You cannot get down to the fundamental level of change that’s required just by editing an existing document. You have to rebuild it if you really want your story to evolve. You will be AMAZED at the difference it will make.
It will take time. It will seem like a huge, Herculean task. I’m not saying it’s easy. It isn’t. But it is absolutely revolutionary.
Try it. I promise, you will see what I mean.
*PSA: Tipsy!Lori wrote this post. In case you couldn’t tell.
- Make them unfair, especially if it’s towards the main characters. Bonus points if they know they’re being unfair and dismiss it.
- Make them a bigot.
- Give them a position of power.
- Do not give them a zany personality. Anything can be forgiven for a character with a wacky personality.
- Let them get their way at important points instead of having the main characters constantly triumph against them.
Umbridge fits most, if not all, of these points.
I wanted to double check that “The Cherry on Top” was a short novel or novella and I found this on uphillwriting.org. I think it’s very informative and hopefully you guys will find it useful!
Good friends, this list is wonderful, but it’s missing something!
800 words maximum
this is the most beautiful thing i’ve seen today.
HOWEVER, internet articles can actually go quite a bit longer—the first-page Google results are usually 2,000 words or more.
Ancient Rome was an Italic civilization that began on the Italian Peninsula as early as the 8th century BC. Located along the Mediterranean Sea and centered on the city of Rome, it expanded to become one of the largest empires in the ancient world with an estimated 50 to 90 million inhabitants (roughly 20% of the world’s population) and covering 6.5 million square kilometers (2.5 million sq mi) during its height between the first and second centuries AD.
In its approximately 12 centuries of existence, Roman civilization shifted from a monarchy to a classical republic to an increasingly autocratic empire. Through conquest and assimilation, it came to dominate Southern and Western Europe, Asia Minor, North Africa, and parts of Northern and Eastern Europe, Rome was preponderant throughout the Mediterranean region and was one of the most powerful entities of the ancient world. It is often grouped into “Classical Antiquity” together with ancient Greece, and their similar cultures and societies are known as the Greco-Roman world. [x]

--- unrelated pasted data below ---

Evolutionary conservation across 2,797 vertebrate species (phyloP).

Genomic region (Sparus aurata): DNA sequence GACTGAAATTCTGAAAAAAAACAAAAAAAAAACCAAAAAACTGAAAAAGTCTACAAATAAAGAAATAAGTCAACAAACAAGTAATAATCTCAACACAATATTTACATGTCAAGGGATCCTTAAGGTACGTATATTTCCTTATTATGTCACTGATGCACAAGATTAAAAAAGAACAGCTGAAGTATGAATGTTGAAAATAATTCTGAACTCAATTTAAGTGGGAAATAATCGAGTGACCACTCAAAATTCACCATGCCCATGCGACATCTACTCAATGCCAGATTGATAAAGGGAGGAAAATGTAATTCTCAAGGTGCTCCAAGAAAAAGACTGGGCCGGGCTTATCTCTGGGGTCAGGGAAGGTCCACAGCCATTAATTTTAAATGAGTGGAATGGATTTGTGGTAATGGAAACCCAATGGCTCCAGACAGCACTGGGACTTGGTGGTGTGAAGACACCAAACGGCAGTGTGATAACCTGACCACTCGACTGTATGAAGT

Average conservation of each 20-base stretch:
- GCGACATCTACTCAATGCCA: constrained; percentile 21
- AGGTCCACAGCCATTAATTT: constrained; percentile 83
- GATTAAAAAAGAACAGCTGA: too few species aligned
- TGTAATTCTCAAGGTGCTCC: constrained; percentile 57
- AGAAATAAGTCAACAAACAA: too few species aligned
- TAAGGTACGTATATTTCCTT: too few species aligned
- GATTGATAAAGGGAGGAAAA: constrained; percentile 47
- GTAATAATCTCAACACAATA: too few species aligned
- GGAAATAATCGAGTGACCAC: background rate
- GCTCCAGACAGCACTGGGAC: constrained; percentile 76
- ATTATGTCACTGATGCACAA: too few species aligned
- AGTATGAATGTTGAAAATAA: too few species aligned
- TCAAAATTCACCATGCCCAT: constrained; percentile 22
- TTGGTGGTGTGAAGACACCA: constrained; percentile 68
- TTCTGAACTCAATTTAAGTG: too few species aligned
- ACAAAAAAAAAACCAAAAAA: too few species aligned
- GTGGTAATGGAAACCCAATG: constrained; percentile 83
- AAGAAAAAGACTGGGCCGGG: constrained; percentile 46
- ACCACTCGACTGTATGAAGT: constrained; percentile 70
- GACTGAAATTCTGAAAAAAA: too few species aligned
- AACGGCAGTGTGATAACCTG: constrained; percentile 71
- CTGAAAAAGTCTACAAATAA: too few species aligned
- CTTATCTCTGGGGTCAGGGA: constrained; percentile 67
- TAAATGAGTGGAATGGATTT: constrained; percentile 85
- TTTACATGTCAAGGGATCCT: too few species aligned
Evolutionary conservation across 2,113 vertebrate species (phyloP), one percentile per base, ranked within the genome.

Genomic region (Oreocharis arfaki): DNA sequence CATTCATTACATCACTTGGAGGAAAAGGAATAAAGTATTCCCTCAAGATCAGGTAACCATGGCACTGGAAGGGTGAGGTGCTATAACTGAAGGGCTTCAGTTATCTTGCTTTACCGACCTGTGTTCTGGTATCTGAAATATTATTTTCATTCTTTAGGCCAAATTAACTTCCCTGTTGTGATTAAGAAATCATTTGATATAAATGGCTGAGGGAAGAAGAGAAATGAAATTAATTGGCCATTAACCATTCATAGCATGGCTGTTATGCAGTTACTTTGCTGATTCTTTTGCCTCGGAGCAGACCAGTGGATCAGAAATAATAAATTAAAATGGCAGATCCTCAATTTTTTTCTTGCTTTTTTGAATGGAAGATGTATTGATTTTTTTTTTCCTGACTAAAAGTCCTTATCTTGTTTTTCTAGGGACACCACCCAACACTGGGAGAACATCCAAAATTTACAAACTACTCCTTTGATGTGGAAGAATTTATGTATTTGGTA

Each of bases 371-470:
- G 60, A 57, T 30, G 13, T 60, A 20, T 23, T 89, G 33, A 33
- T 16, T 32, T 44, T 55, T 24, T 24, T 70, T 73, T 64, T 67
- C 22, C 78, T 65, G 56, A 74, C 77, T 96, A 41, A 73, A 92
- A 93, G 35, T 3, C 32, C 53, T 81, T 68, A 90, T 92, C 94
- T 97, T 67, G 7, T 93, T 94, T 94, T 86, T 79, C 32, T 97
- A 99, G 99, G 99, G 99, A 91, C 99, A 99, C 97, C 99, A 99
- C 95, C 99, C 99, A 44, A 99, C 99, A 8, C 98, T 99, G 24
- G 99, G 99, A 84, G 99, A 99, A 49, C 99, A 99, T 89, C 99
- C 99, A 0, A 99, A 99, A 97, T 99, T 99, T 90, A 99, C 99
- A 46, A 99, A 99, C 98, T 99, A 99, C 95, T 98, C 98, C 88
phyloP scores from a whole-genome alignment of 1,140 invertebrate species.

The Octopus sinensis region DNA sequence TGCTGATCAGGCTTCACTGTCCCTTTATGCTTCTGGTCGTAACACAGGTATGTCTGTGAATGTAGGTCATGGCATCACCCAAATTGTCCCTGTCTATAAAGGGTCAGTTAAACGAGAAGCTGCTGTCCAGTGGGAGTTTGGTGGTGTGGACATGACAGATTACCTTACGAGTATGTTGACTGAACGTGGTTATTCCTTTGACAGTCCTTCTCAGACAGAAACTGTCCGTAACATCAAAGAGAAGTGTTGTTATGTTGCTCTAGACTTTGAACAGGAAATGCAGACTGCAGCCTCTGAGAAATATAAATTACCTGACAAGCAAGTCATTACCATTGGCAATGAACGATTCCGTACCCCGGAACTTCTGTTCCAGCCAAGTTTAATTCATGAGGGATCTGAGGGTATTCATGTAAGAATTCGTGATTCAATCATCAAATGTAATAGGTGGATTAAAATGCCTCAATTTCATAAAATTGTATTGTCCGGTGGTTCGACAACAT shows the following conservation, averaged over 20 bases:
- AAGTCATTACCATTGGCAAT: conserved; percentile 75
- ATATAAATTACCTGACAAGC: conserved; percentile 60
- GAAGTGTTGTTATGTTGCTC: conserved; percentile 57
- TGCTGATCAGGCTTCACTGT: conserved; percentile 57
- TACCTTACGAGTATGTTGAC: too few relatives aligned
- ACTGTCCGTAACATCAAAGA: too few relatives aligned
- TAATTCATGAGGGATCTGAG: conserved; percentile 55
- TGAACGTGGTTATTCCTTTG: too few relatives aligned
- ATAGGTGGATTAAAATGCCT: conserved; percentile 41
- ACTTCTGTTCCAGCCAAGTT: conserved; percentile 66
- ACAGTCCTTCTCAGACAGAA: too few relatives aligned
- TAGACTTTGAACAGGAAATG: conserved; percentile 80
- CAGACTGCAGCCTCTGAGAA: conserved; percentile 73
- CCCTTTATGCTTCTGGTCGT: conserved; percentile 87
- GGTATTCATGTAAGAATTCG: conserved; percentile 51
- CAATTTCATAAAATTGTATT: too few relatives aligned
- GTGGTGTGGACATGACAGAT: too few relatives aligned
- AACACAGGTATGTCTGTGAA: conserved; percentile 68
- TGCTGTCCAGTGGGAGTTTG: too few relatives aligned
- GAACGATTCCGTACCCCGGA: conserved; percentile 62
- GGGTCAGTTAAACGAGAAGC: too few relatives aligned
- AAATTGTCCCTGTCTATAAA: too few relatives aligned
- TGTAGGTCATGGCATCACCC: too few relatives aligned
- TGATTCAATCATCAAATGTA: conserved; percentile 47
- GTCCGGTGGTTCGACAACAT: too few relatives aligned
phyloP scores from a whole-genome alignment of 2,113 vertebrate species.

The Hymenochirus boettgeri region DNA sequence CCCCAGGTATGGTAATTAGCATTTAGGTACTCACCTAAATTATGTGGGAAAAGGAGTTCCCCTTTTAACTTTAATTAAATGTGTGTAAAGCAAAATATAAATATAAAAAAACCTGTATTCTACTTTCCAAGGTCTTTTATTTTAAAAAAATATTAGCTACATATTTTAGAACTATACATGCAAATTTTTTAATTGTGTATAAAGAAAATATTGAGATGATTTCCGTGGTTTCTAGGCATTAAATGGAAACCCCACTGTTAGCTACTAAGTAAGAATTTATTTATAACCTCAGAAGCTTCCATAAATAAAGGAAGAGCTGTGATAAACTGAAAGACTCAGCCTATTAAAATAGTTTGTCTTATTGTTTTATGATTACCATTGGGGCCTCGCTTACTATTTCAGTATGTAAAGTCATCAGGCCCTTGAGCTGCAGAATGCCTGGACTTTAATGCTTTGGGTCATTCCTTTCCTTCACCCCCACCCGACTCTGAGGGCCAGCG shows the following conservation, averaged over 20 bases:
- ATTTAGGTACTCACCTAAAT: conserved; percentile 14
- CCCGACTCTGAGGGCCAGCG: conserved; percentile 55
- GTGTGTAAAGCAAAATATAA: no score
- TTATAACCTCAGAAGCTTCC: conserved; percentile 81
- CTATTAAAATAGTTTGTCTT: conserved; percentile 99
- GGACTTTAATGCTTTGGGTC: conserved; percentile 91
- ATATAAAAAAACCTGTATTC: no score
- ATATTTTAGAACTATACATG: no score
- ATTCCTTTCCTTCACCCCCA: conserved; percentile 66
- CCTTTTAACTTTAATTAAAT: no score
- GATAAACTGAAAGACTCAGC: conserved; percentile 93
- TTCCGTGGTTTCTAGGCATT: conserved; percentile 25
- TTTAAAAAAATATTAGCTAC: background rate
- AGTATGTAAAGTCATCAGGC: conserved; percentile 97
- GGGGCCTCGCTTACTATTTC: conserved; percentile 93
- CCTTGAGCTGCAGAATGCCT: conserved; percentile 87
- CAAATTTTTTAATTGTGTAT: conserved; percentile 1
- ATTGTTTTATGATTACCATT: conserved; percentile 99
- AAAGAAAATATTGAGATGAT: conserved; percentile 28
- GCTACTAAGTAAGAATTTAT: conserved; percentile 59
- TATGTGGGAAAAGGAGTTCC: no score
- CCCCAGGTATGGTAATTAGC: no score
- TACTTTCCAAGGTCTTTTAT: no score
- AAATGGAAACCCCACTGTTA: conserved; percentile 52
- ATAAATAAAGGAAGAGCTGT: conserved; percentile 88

- Behind the Name: Ancient Roman Names
- Behind the Name: Roman Names
- List of Names of Ancient Romans
- Choosing a Roman Name
- 2000-NAMES.COM: Male Roman Names
- 2000-NAMES.COM: Female Roman Names
- Ted’s Roman Name Generator: Female Names
- Ted’s Roman Name Generator: Male Names
Society & Life
- HISTORY.COM - Ancient Rome
- What was Daily Life like in Rome?
- British Museum - Ancient Rome
- BBC - City of Rome
- Map of the Roman Empire
- National Geographic - 10 Facts about the Ancient Romans
- Daily Life in the Country
- Roman Life
- PBS - The Roman Empire - Life in Roman Times
- PBS - The Roman Empire - Women
- Women in Ancient Rome
- Status of Women in Ancient Rome
- Ancient History Encyclopedia - Women in the Roman World
- Ancient World - Women in Ancient Rome
- PBS - The Roman Empire - Family Life
- Family and Children in Ancient Rome
- Roman Family and the Exposure of Infants
- All About the Ancient Roman Family
- Roman Families
- Athy College - A Child in Ancient Rome
- Rome Exposed - Roman Children
- Ancient Roman Jobs
- Jobs in Ancient Rome
- Matrimonium: Types of Roman Marriage
- PBS - The Roman Empire - Weddings, Marriages & Divorce
- When were the Romans married?
- Marriage in Ancient Rome
- Roman Weddings
- Rome Exposed - Marriage, Customs and Roman Women
- Ancient Roman Weddings
- Roman Divorce - Could Women Divorce in Ancient Rome?
- Divorce in Ancient Rome
- Standard Roman Male Sexuality
- Non-Standard Roman Male Sexuality
- Ancient Roman Sex and Prostitution
- Gay Marriage and Homosexuality were part of Moral Landscape in Ancient Rome
- The 7 Weirdest Sex Stories of the Ancient World
- Psychology Today - Sexuality in Ancient Rome
- Household Sex in Ancient Rome
- Roman Houses
- Ancient Roman Homes
- Sample Plan of a Roman House
- Rome Exposed - Roman Houses
- Rome Exposed - Interior Decoration